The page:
5 Subtle Signs Of An Eating Disorder Most Parents Fail To Notice

by Kateryna Bilyk

Eating disorders, I've come to find, are something many parents don’t really even think about when it comes to their kids’ health and well-being.

Between broken arms, bad report cards and roof-raising jam sessions in the garage, parents have plenty to worry about as it is.

However, in the US alone, 220 million women and 10 million men suffer from a clinically significant eating disorder at some time in their lives.

Also, over 50 percent of teenage girls and 33 percent of teenage boys are using restrictive measures to lose weight at any given time.

Low numbers? Far from it.

When you throw in the little known fact that anorexia has the highest fatality rate of any mental illness with a 4 percent death toll of those affected, the issue at hand becomes even more real.

Not all teens who diet will go on to develop life-threatening eating disorders, but those who do will put themselves and their families through hell and back.

I suffered from a severe eating disorder from age 16 to 23, and I can speak to the toll it takes on a family. The insidious nature of the disease also makes it incredibly difficult to overcome.

If these statistics have done their job in taking off those rose-colored glasses, you might be wondering how on earth would one know if his or her kid falls into that alarming number mentioned above.

Luckily, as someone who's been there, I can shed some much-needed light on the top four red flags to watch for when it comes to your own child:

1. Your child is avoiding foods or entire food groups.

Before I got seriously sick, this was a red flag my family missed time and time again, most likely attributing it to just normal teenage girl behavior.

While teenage girls do tend to get a bit more finicky, if you observe your child stray away from his or her known favorites, you should pay attention and watch a bit more closely.

If your child gradually begins avoiding more and more foods or cuts out entire food groups like starches or dairy, you should address this behavior.

The sooner you address this behavior, the bigger chance you have of nipping an eating disorder in the bud.

If and when you do try to address it, keep in mind that eating disorders are not actually about food.

Simply getting on your child's case to eat more will do more harm than good.

More often than not, there is an underlying psychological cause that needs to be addressed and approached with care and caution.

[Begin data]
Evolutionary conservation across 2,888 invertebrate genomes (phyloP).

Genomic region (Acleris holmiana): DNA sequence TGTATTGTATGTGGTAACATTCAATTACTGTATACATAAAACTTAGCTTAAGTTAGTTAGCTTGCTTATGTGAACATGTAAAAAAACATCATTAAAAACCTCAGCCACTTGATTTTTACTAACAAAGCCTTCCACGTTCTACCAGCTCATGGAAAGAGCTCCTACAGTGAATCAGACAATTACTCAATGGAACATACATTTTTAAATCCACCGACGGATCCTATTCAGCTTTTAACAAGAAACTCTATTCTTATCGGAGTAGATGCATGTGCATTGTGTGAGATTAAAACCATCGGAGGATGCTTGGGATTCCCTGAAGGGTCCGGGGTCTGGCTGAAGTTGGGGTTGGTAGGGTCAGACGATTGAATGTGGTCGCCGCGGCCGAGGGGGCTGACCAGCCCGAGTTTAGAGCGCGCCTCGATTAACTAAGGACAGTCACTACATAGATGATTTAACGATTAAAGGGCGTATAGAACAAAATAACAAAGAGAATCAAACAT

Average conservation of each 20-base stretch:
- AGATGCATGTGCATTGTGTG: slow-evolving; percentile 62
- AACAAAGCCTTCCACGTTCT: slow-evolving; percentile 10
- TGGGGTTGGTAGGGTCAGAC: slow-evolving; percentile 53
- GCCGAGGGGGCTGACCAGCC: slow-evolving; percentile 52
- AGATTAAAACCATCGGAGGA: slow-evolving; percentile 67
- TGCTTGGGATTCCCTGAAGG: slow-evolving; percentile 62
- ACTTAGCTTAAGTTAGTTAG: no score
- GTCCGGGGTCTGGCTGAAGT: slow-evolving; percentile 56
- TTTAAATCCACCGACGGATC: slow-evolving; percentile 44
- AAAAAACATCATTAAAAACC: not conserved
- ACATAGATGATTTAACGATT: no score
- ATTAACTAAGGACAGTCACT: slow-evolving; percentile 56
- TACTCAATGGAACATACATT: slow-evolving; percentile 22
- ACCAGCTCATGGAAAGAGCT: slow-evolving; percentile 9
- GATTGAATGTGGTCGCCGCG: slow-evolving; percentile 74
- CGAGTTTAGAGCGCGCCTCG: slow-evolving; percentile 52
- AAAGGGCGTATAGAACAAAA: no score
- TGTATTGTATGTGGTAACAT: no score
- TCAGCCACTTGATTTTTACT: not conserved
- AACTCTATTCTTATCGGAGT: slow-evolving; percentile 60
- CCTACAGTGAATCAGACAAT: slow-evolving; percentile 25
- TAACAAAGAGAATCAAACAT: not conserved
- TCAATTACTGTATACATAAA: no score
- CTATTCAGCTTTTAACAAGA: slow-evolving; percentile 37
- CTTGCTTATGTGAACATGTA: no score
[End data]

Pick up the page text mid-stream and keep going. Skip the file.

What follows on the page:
Keep your own frustration out of it and hear your child out, no matter how what is said makes you feel.

Blowing up at him or her with a lecture is just about the worst move you can make at this point.

Afterwards, go punch a pillow if you must, and do some research.

Once you're calm, plan out the next move for where you should go from there.

2. Your child is suddenly cold all the time, has lost a noticeable amount of weight and wears baggy clothing.

Noticeable weight loss as a red flag goes without saying, but many teens headed down a dangerous path will try to hide their shrinking bodies under oversized hoodies, bulky sweats and the like.

If your child doesn't hide, but instead flaunts his or her rapid weight loss, this is a major red flag.

If your child is walking around shivering, and there are no known circulation issues to be blamed for it, you need to look closer as well.

Severely restricting food intake prevents the body from generating sufficient heat, which consequently requires the layers to be piled on to stay warm.

If you notice your teen's wardrobe becoming increasingly bulky, it's time to investigate further, not crank up the heater.

3. Your child makes frequent trips from the dinner table to the restroom.

Has your child started eating more than usual and then sneaking off to the restroom?

Since parents are generally happy to see their kid with a healthy appetite, the second part of the self-destructive equation often goes unnoticed.

Start paying attention if your child's appetite suddenly spikes.

If two to three trips to the restroom mid-meal accompany that appetite spike, action needs to be taken ASAP.